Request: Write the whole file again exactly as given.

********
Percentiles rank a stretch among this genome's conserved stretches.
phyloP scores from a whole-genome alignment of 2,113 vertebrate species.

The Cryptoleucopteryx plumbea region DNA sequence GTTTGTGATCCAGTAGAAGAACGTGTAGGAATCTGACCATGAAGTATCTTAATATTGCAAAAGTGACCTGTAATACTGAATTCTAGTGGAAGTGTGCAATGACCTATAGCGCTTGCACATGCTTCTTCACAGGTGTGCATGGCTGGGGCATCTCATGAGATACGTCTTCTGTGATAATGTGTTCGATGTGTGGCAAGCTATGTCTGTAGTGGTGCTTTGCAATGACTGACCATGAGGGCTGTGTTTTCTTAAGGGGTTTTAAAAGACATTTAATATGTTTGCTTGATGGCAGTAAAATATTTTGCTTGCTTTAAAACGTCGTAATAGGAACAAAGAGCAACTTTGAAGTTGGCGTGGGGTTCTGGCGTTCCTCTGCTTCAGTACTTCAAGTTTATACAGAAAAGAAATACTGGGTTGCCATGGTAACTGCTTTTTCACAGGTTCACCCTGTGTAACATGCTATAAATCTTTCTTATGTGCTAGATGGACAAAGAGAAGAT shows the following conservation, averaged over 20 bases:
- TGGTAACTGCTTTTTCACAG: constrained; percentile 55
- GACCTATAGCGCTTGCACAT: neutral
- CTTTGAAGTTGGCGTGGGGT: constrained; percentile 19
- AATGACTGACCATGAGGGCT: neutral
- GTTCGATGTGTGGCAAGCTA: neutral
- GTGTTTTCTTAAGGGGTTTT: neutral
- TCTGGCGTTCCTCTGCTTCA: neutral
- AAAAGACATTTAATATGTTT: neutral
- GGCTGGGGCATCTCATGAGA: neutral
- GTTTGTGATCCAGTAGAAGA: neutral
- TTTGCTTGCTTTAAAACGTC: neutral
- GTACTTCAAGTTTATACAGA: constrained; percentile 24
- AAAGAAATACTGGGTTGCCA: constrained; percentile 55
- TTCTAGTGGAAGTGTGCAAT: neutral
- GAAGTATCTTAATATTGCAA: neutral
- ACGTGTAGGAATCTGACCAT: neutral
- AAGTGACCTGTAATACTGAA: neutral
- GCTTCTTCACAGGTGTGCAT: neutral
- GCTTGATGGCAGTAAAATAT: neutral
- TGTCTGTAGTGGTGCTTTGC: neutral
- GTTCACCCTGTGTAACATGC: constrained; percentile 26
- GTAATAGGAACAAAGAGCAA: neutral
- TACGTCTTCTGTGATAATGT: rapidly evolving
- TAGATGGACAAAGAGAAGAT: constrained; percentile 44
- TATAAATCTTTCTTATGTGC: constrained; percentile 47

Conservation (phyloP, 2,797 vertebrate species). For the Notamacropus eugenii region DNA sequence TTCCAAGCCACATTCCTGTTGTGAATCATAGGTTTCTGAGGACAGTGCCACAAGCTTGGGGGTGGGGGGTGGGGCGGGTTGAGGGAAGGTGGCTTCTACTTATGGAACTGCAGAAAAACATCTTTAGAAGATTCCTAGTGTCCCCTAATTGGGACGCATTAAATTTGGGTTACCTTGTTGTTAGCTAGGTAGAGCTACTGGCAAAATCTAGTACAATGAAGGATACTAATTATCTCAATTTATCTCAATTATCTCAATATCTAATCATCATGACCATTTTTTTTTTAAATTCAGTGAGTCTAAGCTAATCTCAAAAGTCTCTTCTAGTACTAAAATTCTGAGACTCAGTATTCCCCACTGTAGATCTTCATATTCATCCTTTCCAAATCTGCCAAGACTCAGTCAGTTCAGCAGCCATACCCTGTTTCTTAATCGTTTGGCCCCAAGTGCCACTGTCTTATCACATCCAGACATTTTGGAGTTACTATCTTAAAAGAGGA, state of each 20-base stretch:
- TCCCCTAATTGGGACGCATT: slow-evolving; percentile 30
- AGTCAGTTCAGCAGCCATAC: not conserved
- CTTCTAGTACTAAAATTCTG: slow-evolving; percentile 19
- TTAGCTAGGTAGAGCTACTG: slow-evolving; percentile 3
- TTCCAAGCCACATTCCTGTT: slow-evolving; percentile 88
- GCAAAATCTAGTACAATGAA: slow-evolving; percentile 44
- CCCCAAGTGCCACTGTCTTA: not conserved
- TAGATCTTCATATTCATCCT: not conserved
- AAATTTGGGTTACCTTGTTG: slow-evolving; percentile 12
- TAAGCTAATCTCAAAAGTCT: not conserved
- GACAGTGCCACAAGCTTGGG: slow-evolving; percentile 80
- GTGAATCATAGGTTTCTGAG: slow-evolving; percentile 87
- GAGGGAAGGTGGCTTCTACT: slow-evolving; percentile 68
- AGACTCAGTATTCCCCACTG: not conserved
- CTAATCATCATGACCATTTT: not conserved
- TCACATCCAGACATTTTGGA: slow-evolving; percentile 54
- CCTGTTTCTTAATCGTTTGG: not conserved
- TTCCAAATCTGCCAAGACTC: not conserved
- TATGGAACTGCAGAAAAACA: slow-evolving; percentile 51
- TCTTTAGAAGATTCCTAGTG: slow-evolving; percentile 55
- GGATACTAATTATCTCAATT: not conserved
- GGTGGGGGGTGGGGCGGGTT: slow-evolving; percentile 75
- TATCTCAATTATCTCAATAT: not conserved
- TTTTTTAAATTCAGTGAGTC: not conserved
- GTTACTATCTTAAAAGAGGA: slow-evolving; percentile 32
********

Percentiles rank a stretch among this genome's conserved stretches.
phyloP scores from a whole-genome alignment of 2,113 vertebrate species.

The Cryptoleucopteryx plumbea region DNA sequence GTTTGTGATCCAGTAGAAGAACGTGTAGGAATCTGACCATGAAGTATCTTAATATTGCAAAAGTGACCTGTAATACTGAATTCTAGTGGAAGTGTGCAATGACCTATAGCGCTTGCACATGCTTCTTCACAGGTGTGCATGGCTGGGGCATCTCATGAGATACGTCTTCTGTGATAATGTGTTCGATGTGTGGCAAGCTATGTCTGTAGTGGTGCTTTGCAATGACTGACCATGAGGGCTGTGTTTTCTTAAGGGGTTTTAAAAGACATTTAATATGTTTGCTTGATGGCAGTAAAATATTTTGCTTGCTTTAAAACGTCGTAATAGGAACAAAGAGCAACTTTGAAGTTGGCGTGGGGTTCTGGCGTTCCTCTGCTTCAGTACTTCAAGTTTATACAGAAAAGAAATACTGGGTTGCCATGGTAACTGCTTTTTCACAGGTTCACCCTGTGTAACATGCTATAAATCTTTCTTATGTGCTAGATGGACAAAGAGAAGAT shows the following conservation, averaged over 20 bases:
- TGGTAACTGCTTTTTCACAG: constrained; percentile 55
- GACCTATAGCGCTTGCACAT: neutral
- CTTTGAAGTTGGCGTGGGGT: constrained; percentile 19
- AATGACTGACCATGAGGGCT: neutral
- GTTCGATGTGTGGCAAGCTA: neutral
- GTGTTTTCTTAAGGGGTTTT: neutral
- TCTGGCGTTCCTCTGCTTCA: neutral
- AAAAGACATTTAATATGTTT: neutral
- GGCTGGGGCATCTCATGAGA: neutral
- GTTTGTGATCCAGTAGAAGA: neutral
- TTTGCTTGCTTTAAAACGTC: neutral
- GTACTTCAAGTTTATACAGA: constrained; percentile 24
- AAAGAAATACTGGGTTGCCA: constrained; percentile 55
- TTCTAGTGGAAGTGTGCAAT: neutral
- GAAGTATCTTAATATTGCAA: neutral
- ACGTGTAGGAATCTGACCAT: neutral
- AAGTGACCTGTAATACTGAA: neutral
- GCTTCTTCACAGGTGTGCAT: neutral
- GCTTGATGGCAGTAAAATAT: neutral
- TGTCTGTAGTGGTGCTTTGC: neutral
- GTTCACCCTGTGTAACATGC: constrained; percentile 26
- GTAATAGGAACAAAGAGCAA: neutral
- TACGTCTTCTGTGATAATGT: rapidly evolving
- TAGATGGACAAAGAGAAGAT: constrained; percentile 44
- TATAAATCTTTCTTATGTGC: constrained; percentile 47

Conservation (phyloP, 2,797 vertebrate species). For the Notamacropus eugenii region DNA sequence TTCCAAGCCACATTCCTGTTGTGAATCATAGGTTTCTGAGGACAGTGCCACAAGCTTGGGGGTGGGGGGTGGGGCGGGTTGAGGGAAGGTGGCTTCTACTTATGGAACTGCAGAAAAACATCTTTAGAAGATTCCTAGTGTCCCCTAATTGGGACGCATTAAATTTGGGTTACCTTGTTGTTAGCTAGGTAGAGCTACTGGCAAAATCTAGTACAATGAAGGATACTAATTATCTCAATTTATCTCAATTATCTCAATATCTAATCATCATGACCATTTTTTTTTTAAATTCAGTGAGTCTAAGCTAATCTCAAAAGTCTCTTCTAGTACTAAAATTCTGAGACTCAGTATTCCCCACTGTAGATCTTCATATTCATCCTTTCCAAATCTGCCAAGACTCAGTCAGTTCAGCAGCCATACCCTGTTTCTTAATCGTTTGGCCCCAAGTGCCACTGTCTTATCACATCCAGACATTTTGGAGTTACTATCTTAAAAGAGGA, state of each 20-base stretch:
- TCCCCTAATTGGGACGCATT: slow-evolving; percentile 30
- AGTCAGTTCAGCAGCCATAC: not conserved
- CTTCTAGTACTAAAATTCTG: slow-evolving; percentile 19
- TTAGCTAGGTAGAGCTACTG: slow-evolving; percentile 3
- TTCCAAGCCACATTCCTGTT: slow-evolving; percentile 88
- GCAAAATCTAGTACAATGAA: slow-evolving; percentile 44
- CCCCAAGTGCCACTGTCTTA: not conserved
- TAGATCTTCATATTCATCCT: not conserved
- AAATTTGGGTTACCTTGTTG: slow-evolving; percentile 12
- TAAGCTAATCTCAAAAGTCT: not conserved
- GACAGTGCCACAAGCTTGGG: slow-evolving; percentile 80
- GTGAATCATAGGTTTCTGAG: slow-evolving; percentile 87
- GAGGGAAGGTGGCTTCTACT: slow-evolving; percentile 68
- AGACTCAGTATTCCCCACTG: not conserved
- CTAATCATCATGACCATTTT: not conserved
- TCACATCCAGACATTTTGGA: slow-evolving; percentile 54
- CCTGTTTCTTAATCGTTTGG: not conserved
- TTCCAAATCTGCCAAGACTC: not conserved
- TATGGAACTGCAGAAAAACA: slow-evolving; percentile 51
- TCTTTAGAAGATTCCTAGTG: slow-evolving; percentile 55
- GGATACTAATTATCTCAATT: not conserved
- GGTGGGGGGTGGGGCGGGTT: slow-evolving; percentile 75
- TATCTCAATTATCTCAATAT: not conserved
- TTTTTTAAATTCAGTGAGTC: not conserved
- GTTACTATCTTAAAAGAGGA: slow-evolving; percentile 32